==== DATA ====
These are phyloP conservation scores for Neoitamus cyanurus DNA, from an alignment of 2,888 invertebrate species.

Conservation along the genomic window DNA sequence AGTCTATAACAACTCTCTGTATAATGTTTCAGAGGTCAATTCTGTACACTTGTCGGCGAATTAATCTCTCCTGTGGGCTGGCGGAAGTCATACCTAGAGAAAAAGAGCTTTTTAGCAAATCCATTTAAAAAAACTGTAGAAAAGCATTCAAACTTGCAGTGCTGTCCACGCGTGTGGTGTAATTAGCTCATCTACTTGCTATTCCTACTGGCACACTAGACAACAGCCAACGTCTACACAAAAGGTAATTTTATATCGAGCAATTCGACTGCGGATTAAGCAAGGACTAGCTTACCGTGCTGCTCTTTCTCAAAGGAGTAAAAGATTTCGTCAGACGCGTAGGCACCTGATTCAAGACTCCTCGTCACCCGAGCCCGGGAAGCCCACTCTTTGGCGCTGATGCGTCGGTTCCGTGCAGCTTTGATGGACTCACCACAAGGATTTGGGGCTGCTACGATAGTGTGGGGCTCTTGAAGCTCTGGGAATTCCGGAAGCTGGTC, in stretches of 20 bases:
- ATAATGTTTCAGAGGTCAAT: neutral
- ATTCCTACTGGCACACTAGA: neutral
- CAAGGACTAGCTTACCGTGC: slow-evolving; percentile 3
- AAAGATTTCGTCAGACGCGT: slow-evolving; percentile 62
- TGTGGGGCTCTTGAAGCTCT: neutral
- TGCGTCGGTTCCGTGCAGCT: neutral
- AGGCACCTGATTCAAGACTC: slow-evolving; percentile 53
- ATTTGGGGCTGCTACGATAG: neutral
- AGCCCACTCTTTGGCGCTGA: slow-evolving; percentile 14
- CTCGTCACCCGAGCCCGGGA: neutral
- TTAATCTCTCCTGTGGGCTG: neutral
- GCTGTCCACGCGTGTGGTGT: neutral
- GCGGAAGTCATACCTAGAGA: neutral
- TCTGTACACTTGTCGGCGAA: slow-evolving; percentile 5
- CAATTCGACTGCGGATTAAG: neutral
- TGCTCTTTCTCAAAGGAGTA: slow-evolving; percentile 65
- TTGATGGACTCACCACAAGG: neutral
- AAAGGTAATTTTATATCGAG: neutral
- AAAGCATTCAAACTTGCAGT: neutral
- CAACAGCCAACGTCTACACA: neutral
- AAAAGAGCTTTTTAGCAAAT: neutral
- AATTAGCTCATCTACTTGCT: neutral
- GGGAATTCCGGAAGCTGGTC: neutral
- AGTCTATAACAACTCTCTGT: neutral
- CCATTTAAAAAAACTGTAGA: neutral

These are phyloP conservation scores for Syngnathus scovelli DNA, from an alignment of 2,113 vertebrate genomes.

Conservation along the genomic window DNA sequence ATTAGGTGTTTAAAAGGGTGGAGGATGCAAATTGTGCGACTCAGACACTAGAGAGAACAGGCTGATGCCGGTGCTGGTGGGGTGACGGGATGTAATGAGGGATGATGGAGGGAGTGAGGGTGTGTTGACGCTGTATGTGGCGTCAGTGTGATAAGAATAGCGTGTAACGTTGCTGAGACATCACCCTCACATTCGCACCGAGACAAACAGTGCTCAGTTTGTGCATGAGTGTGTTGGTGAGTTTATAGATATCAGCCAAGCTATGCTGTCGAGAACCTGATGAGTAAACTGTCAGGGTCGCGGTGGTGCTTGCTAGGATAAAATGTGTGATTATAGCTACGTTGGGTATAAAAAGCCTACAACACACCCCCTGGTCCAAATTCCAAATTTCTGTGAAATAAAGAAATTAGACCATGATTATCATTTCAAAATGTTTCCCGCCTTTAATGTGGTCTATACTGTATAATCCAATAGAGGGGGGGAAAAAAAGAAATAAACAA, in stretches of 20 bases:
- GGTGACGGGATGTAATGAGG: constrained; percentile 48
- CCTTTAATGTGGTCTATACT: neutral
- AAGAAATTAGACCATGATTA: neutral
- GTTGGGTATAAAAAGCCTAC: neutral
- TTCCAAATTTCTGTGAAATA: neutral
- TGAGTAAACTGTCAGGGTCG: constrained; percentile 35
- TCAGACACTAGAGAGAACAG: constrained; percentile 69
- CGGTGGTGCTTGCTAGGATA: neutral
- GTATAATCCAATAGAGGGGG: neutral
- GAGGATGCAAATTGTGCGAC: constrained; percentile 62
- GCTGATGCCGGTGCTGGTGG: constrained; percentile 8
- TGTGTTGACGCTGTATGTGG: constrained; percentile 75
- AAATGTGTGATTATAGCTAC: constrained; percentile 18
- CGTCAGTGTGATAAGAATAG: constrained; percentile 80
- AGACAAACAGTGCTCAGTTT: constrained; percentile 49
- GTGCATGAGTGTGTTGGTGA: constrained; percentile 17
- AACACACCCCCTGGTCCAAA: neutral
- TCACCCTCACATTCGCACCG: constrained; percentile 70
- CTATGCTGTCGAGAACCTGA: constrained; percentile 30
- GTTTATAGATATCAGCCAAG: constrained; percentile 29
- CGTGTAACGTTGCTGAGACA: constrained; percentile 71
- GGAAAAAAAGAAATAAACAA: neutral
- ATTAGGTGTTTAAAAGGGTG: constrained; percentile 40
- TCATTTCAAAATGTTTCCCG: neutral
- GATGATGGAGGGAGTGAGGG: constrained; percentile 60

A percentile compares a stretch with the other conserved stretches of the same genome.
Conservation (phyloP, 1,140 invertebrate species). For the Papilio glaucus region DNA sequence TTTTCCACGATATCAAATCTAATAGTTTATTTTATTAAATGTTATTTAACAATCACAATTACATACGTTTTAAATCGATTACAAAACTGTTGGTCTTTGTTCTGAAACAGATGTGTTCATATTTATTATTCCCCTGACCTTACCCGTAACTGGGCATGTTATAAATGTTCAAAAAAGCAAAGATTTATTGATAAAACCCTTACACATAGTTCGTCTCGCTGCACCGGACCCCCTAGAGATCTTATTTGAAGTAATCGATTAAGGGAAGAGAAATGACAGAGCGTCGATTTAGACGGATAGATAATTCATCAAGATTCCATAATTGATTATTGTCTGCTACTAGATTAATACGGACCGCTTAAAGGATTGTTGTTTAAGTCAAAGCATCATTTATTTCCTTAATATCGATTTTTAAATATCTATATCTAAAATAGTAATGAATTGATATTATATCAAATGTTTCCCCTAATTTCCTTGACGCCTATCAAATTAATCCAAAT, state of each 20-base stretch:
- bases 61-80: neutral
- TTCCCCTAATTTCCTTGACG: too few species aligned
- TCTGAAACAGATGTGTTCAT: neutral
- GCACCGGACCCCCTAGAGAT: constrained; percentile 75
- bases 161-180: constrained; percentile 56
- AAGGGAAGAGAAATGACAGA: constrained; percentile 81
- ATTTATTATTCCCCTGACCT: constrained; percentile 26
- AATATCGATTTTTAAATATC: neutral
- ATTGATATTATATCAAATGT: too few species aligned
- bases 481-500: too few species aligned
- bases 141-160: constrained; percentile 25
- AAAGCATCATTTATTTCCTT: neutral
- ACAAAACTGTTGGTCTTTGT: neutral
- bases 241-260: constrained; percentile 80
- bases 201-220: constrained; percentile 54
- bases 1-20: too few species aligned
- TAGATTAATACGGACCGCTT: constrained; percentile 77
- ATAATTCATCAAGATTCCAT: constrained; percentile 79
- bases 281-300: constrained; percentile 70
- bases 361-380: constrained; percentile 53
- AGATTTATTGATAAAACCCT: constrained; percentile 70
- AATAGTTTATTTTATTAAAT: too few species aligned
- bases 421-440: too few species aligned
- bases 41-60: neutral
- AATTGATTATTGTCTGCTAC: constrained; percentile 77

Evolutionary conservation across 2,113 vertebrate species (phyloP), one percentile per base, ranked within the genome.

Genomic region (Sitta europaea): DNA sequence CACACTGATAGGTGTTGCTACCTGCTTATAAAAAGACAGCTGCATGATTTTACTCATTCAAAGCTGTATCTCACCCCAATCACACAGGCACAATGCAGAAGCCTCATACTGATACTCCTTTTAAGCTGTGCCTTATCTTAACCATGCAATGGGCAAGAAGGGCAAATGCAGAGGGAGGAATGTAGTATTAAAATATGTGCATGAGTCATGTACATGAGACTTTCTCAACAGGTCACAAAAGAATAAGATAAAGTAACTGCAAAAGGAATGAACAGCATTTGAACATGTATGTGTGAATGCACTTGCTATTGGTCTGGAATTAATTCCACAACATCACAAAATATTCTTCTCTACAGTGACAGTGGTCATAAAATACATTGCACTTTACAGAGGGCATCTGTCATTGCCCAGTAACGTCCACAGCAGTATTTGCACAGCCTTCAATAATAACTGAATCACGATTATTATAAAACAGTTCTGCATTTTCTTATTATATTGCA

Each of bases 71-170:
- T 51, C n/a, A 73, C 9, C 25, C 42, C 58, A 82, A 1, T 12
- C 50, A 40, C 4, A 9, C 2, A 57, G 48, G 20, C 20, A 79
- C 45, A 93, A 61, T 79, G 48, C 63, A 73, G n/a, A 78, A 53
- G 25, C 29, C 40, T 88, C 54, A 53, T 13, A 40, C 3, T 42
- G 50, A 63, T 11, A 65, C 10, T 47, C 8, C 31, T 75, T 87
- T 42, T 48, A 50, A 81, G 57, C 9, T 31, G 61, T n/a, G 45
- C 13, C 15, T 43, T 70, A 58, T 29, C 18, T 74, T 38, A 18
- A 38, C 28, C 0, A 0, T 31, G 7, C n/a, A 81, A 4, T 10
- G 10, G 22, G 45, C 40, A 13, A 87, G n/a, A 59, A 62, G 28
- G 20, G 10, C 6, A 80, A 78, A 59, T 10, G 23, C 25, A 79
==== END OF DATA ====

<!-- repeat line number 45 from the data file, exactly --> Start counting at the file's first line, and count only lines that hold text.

- GTGCATGAGTGTGTTGGTGA: constrained; percentile 17